Adverse possession claim defeated by estoppel

St Pancras and Humanist Housing Association Ltd v Leonard

[2008] EWCA Civ 1442


In a claim for possession the claimant successfully used estoppel to defeat the defendant's argument that he was entitled to remain in possession by reason of adverse possession.


The defendant had been in possession of a garage since 1975 and remained so until the claim for possession. On the face of it, he was therefore entitled to ownership of the garage by reason of adverse possession (12 years possession prior to the coming into force of the Land Registration Act 2002). However, he was not aware of that right and at meetings of the management committee of the claimant's predecessor in title (in 1985) he led the committee to believe that he was not asserting ownership or any other preferential rights over others in relation to the garage. In reliance upon this, the predecessor took a lease of some land that included the garage. In doing so it acted to its detriment by paying a premium and covenanting to keep the garage in good repair. The county court judge held that the defendant was therefore estopped from raising adverse possession as a defence to the claim. The defendant appealed.


The defendant argued that as he had not known about the law on adverse possession at the relevant committee meetings, he had not behaved unconscionably. He did not become aware of his potential right to ownership by adverse possession until about 2006. However, he did believe that he had an exclusive right to use the garage and had not disclosed that to the committee. It did not therefore matter that he did not know the legal basis on which he could have kept the garage. Sir William Aldous at para 30:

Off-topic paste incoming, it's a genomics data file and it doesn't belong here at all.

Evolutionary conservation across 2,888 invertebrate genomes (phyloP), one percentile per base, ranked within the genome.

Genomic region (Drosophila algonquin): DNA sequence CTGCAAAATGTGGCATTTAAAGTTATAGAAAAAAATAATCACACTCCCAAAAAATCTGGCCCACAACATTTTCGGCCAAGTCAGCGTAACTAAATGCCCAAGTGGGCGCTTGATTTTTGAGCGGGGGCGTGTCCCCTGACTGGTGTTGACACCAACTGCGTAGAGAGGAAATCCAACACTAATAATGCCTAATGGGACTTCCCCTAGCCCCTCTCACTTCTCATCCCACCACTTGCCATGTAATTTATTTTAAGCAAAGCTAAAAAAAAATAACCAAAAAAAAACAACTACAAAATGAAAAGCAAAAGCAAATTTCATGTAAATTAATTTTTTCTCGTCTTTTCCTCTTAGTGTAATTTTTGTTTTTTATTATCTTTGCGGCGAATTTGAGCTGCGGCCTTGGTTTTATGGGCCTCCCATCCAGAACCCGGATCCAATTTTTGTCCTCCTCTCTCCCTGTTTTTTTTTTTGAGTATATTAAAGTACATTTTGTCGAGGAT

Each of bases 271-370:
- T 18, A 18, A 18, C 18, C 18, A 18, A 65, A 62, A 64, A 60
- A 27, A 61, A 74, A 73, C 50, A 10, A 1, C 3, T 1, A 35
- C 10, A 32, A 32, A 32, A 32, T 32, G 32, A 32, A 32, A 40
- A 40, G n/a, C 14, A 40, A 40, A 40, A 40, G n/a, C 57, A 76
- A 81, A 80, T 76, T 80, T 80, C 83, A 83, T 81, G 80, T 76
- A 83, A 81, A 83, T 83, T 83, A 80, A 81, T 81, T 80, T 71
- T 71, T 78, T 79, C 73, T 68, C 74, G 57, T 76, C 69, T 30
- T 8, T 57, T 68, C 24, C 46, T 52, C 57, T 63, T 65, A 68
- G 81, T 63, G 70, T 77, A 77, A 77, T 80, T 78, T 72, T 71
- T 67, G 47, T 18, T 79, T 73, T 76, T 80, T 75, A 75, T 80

"As the judge held "Those attending the meeting … would have proceeded in the general belief that when negotiating for a lease which would give them actual control and possession of the garage according to the interest being created, Mr Leonard at all times believed that he had a possessory right which enabled him to use the garage." Mr Jourdan [counsel for the defendant] accepted that Mr Leonard believed that he had exclusive possession as against the other residents of the houses, but he submitted that at no time did he know that he had a right of possession as against Camden. He is correct that prior to 2006 Mr Leonard had no knowledge of his right to ownership due to the law on adverse possession. He did however believe he had the right to use the garage. He believed that that right would continue after the Co-op acquired a lease. Despite that he encouraged the Co-op to enter into negotiations with Camden on the basis that the garage would become leasehold property with the obvious consequence that it would be available communally."


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